Paspalj was asked many times to account for the sudden and dramatic loss of his shooting confidence and while he was unable to pinpoint any one cause, remarking on one occasion that the shot was a mechanism that he done for years without any problems until he began to miss regularly and question himself in the act of shooting, it is clear from television footage that his posture on shooting shifted significantly and, for reasons unknown, his unorthodox swing-shot became far more pronounced in the later, more erratic years of his career.
Season with Panathinaikos
In August 1994 Paspalj caused a sensation by transferring to bitter Athenian rivals Panathinaikos. Relations between Paspalj and the Olympiakos leadership had deteriorated during the summer and his departure to their arch-rivals infuriated Olympiacos fans. Arriving to the club hungry for trophies and financed by the Giannakopoulous brothers' pharmaceutical business, his signing was seen as a big coup for Panathinaikos - not only were the greens getting a marquee player in the prime of his career, but at the same time they also managed to weaken their biggest rival by luring away their best player. Therefore, the expectations were also big - success in both the domestic league and the Euroleague was paramount. Coming into the squad that featured head coach Efthimis Kioumourtzoglou, Nikos Galis, Panagiotis Giannakis, Stojko Vranković, Miroslav Pecarski, Tiit Sokk, Aivar Kuusmaa, Costas Patavoukas, Fragiskos Alvertis and Nikos Oikonomou, Paspalj was seen as the ingredient capable of leading the team to big trophies.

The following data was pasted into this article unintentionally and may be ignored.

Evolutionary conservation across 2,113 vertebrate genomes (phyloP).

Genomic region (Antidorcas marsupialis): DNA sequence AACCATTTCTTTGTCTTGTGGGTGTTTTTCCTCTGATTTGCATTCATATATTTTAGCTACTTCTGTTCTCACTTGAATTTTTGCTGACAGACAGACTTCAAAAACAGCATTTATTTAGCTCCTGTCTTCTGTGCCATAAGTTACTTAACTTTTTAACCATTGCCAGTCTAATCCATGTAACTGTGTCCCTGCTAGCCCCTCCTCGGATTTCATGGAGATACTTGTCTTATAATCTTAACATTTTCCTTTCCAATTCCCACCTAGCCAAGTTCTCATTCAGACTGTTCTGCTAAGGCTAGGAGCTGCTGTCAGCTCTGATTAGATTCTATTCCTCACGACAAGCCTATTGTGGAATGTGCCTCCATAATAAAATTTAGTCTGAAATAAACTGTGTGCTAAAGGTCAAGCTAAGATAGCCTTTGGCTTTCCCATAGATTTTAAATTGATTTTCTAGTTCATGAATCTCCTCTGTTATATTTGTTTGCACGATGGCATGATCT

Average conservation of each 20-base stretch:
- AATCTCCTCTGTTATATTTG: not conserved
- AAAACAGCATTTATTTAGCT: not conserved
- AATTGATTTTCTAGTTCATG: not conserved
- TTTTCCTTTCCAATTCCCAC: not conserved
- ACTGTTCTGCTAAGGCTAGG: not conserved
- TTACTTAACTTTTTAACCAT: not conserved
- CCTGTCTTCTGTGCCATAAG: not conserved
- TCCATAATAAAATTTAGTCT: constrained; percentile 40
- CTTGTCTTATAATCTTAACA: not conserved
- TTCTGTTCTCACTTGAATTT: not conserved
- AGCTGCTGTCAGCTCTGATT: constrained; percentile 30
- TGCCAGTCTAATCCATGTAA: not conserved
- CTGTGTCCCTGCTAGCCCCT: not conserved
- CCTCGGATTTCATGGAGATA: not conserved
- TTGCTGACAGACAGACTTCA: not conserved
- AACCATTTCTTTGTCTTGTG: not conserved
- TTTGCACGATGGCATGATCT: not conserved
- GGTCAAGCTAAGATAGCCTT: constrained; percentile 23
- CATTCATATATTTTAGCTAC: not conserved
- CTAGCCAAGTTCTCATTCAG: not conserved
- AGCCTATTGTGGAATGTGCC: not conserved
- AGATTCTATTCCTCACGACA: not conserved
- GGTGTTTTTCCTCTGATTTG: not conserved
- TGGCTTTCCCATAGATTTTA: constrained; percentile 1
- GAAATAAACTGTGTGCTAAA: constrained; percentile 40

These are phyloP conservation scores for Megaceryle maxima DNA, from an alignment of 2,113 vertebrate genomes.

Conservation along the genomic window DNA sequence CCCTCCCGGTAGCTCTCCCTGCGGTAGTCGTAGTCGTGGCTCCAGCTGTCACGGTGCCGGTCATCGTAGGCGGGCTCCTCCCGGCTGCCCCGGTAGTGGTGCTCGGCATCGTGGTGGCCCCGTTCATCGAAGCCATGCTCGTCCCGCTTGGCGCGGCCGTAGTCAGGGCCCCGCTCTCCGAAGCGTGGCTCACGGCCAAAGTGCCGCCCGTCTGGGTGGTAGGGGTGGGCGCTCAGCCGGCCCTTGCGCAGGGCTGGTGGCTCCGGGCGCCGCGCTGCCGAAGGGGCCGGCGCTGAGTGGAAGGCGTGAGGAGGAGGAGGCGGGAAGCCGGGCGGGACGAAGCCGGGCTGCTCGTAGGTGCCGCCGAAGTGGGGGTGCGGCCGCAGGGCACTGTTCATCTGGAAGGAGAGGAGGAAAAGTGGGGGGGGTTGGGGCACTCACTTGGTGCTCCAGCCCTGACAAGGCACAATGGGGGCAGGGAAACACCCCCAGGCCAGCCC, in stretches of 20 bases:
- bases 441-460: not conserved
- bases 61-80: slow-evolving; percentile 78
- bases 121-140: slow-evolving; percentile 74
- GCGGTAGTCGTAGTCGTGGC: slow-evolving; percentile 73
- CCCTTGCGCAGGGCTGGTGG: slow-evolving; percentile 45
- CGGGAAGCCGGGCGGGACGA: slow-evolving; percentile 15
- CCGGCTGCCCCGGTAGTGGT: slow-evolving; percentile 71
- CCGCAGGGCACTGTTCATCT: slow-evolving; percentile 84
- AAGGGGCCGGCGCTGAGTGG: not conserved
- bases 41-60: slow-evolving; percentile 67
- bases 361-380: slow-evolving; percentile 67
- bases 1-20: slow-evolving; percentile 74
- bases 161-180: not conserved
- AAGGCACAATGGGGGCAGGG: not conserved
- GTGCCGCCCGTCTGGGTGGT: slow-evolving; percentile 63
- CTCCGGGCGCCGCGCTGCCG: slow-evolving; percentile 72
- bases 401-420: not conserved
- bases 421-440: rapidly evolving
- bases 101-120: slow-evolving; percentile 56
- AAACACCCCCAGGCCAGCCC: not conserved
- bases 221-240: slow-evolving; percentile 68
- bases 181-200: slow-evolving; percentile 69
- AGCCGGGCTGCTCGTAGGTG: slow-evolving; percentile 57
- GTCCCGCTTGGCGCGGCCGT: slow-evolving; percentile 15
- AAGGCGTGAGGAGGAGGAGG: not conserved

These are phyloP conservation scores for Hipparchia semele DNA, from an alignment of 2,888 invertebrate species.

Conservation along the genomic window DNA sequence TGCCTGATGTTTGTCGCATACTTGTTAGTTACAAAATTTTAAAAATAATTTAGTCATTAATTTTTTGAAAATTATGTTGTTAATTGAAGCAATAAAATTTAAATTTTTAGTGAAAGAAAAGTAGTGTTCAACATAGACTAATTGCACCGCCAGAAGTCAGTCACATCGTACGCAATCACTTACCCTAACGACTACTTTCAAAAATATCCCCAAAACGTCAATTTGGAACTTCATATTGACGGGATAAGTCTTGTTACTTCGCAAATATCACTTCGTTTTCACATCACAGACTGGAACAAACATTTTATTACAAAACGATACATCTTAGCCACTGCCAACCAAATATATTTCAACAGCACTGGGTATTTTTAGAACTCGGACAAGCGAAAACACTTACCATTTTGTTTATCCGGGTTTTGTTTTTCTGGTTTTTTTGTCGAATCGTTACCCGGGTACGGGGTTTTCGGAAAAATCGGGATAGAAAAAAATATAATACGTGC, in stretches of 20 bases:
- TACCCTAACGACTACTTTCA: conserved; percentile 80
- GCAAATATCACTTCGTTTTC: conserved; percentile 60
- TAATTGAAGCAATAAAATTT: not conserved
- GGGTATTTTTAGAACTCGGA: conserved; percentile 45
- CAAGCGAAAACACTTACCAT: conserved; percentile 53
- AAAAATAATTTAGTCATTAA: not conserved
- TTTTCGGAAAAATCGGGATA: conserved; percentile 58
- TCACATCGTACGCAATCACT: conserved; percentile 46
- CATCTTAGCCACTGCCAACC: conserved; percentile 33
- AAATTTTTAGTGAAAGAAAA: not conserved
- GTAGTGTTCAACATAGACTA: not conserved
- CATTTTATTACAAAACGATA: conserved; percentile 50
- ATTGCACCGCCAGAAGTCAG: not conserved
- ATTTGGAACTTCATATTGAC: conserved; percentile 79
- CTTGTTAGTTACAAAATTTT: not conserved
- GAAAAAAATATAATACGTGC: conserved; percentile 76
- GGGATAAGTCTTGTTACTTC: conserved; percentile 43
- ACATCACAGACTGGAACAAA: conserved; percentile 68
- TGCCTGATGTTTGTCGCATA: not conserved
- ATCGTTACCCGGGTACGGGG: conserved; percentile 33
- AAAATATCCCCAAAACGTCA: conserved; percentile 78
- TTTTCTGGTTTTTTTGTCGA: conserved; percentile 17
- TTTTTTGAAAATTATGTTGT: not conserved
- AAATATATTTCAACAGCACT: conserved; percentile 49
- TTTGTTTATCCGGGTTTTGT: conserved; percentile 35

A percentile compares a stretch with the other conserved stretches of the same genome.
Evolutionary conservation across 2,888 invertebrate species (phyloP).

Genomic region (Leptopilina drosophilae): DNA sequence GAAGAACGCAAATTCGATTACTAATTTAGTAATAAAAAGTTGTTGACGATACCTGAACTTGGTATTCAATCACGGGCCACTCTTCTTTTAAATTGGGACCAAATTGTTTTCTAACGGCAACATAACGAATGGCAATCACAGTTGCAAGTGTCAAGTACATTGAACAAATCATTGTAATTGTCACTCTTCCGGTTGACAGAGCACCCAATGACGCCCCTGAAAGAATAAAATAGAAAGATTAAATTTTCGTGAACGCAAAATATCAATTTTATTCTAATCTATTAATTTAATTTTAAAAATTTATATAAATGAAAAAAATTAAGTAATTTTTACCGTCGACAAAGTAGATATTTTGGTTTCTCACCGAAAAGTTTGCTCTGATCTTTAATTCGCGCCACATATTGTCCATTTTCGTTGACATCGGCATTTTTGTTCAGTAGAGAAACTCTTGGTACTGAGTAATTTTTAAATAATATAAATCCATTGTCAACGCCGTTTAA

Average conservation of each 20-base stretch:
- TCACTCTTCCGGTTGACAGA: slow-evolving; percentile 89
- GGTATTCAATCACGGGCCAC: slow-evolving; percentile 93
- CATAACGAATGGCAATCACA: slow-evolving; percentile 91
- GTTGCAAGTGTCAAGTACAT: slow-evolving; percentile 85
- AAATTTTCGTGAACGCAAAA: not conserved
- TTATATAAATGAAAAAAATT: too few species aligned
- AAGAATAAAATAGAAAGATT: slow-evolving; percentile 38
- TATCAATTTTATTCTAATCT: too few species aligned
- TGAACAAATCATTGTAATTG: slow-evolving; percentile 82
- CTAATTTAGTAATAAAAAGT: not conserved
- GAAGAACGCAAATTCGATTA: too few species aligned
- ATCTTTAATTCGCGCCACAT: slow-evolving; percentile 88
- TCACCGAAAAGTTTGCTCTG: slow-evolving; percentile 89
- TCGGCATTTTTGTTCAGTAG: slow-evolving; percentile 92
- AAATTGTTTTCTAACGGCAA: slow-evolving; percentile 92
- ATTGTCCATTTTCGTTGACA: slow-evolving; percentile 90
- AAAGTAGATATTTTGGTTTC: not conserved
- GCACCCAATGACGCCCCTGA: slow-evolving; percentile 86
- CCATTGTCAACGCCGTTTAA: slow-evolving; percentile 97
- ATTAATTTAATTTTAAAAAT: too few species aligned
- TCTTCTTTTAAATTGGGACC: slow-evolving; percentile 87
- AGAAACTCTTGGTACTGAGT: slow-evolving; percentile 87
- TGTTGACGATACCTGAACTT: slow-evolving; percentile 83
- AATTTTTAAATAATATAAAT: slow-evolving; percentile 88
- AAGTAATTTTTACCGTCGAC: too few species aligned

Predictably, Olympiacos fans immediately turned on their former hero and hounded him whenever the two teams met. This initially intimidated Paspalj, as chance had it that his first game for Panathinaikos was against Olympiacos in the Greek Cup, played at the neutral venue - Sporting's indoor hall that at the time barely seated 1,500 people. There, in a cramped arena filled with passionate fans of both teams, he played one of the worst, most nerve-wracked games of his career, and finished with 5 points (1/2, 2/11, 0/1) as Panathinaikos won a terrible game 42-40. By contrast, a month later, an inspired Paspalj, in his first league appearance against Olympiakos, memorably began the game with three consecutive 3-pointers in the opening minute, though he subsequently faded as his team lost 65-67.